Harvard Law Prof. and Winthrop Dean Ronald Sullivan Joins Harvey Weinstein’s Legal Team

Winthrop House Commencement
Winthrop House Faculty Dean and Law School Professor Ronald S. Sullivan Jr, pictured here at a 2010 event, will serve on the legal team of Harvey Weinstein, the Hollywood film producer who has been accused of sexual misconduct by dozens of women.

UPDATED: Jan. 24, 2019 at 1:39 p.m.

Harvey Weinstein, the Hollywood film producer who has been accused of sexual misconduct by dozens of women, has hired Harvard Law School professor and Winthrop House Faculty Dean Ronald S. Sullivan, Jr. to represent him in his Manhattan sexual abuse case.

Sullivan — who heads the Law School’s Criminal Justice Institute — will serve on Weinstein’s legal team with lawyers Jose Baez and Pamela Mackey.

The New York Post first reported the news Wednesday.


Sullivan confirmed he would be joining Weinstein’s legal team along with Baez and Mackey in an email Thursday morning.

“I am pleased to confirm that I, along with Jose Baez and Pamela Mackey, have been retained by Harvey Weinstein,” Sullivan wrote.

Sullivan also wrote that he looks forward to defending Weinstein, pointing to the producer’s continued claim of innocence.

“Mr. Weinstein steadfastly maintains his innocence in this matter and we are looking forward to assisting Mr. Weinstein in his defense,” Sullivan wrote in the email.

Weinstein faces five charges as a result of allegations that he raped one woman and forcibly performed oral sex on another.

Sullivan has taken on several high-profile cases during his legal career, including defending former New England Patriots tight end Aaron Hernandez in his double murder trial and the family of Michael Brown, an 18-year-old black man who was shot and killed by a police officer in Ferguson, Mo. in 2014. The Harvard Law professor also defended — along with fellow Law Professor Dehlia Umunna — the black Harvard undergraduate arrested last spring by Cambridge Police, an incident that sparked allegations of police brutality. Sullivan and Umunna later announced that charges would not be filed against the student.

Additionally, both Sullivan and Mackey represented the actress Rose A. McGowan in her 2017 Virginia drug possession case. In October 2017, McGowan publicly accused Weinstein of rape. McGowan told the New York Times that Baez’s decision to represent Weinstein is an “egregious conflict of interest,” though she did not mention Sullivan.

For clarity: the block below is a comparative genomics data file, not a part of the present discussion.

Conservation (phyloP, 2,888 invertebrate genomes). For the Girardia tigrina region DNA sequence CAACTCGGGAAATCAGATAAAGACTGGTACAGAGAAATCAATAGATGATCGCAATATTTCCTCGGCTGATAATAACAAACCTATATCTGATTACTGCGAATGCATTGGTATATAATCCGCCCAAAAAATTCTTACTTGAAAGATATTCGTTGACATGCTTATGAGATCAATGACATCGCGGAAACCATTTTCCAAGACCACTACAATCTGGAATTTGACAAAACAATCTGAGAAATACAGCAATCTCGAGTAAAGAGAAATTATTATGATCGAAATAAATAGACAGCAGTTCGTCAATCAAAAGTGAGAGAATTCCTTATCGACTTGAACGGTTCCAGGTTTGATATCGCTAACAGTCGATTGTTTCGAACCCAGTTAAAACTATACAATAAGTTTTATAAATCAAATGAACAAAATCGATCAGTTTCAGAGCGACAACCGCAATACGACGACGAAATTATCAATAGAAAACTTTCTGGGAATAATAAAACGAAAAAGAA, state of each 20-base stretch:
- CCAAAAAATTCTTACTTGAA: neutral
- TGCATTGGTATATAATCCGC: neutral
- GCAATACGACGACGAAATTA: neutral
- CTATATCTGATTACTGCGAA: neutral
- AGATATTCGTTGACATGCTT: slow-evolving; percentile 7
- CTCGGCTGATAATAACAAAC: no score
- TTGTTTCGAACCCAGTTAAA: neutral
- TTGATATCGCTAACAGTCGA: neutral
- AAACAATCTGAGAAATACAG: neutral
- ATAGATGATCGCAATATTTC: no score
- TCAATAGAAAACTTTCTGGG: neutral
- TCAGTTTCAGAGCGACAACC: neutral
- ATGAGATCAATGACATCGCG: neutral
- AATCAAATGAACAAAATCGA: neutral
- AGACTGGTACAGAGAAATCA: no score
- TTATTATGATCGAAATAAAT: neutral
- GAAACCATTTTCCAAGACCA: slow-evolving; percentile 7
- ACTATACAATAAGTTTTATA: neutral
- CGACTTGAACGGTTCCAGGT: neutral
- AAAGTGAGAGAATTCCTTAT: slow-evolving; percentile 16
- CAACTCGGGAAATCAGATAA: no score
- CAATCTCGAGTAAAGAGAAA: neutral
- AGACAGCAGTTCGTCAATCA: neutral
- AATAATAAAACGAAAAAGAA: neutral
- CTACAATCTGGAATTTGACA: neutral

Sullivan wrote in an emailed statement that after consulting with an ethics counsel, he does not believe a conflict of interest exists.

“We were pleased to represent our former client, Ms. Rose McGowan, in a matter unrelated to Mr. Weinstein’s current charges. After consultation with ethics counsel, we are certain no conflict of interest exists. We wish Ms. McGowan well with all her future endeavors,” Sullivan wrote.

Widespread accusations of Weinstein’s sexual misconduct were first reported by the New York Times in October 2017, which detailed allegations against Weinstein that stretched back over three decades. Since then, several more women have come forward with their own allegations. The board of The Weinstein Company — the film studio Harvey Weinstein co-founded with his brother — fired him, and the Academy of Motion Picture Arts and Sciences stripped him of his membership.

Weinstein is the subject of several lawsuits, including the Manhattan sexual assault case where Sullivan, Baez, and Mackey will represent him.

The reporting on Weinstein helped spark the #MeToo movement, which has seen countless women come forward and share their own allegations of sexual misconduct.

Weinstein’s Manhattan sexual assault trial is set to begin May 7.

Correction: Jan. 25, 2019

A previous version of this article incorrectly stated that a judge had cleared the Harvard undergraduate arrested last spring of all charges. In fact, prosecutors chose not to file charges.

—Staff writer Aidan F. Ryan can be reached at Follow him on Twitter @AidanRyanNH.


Recommended Articles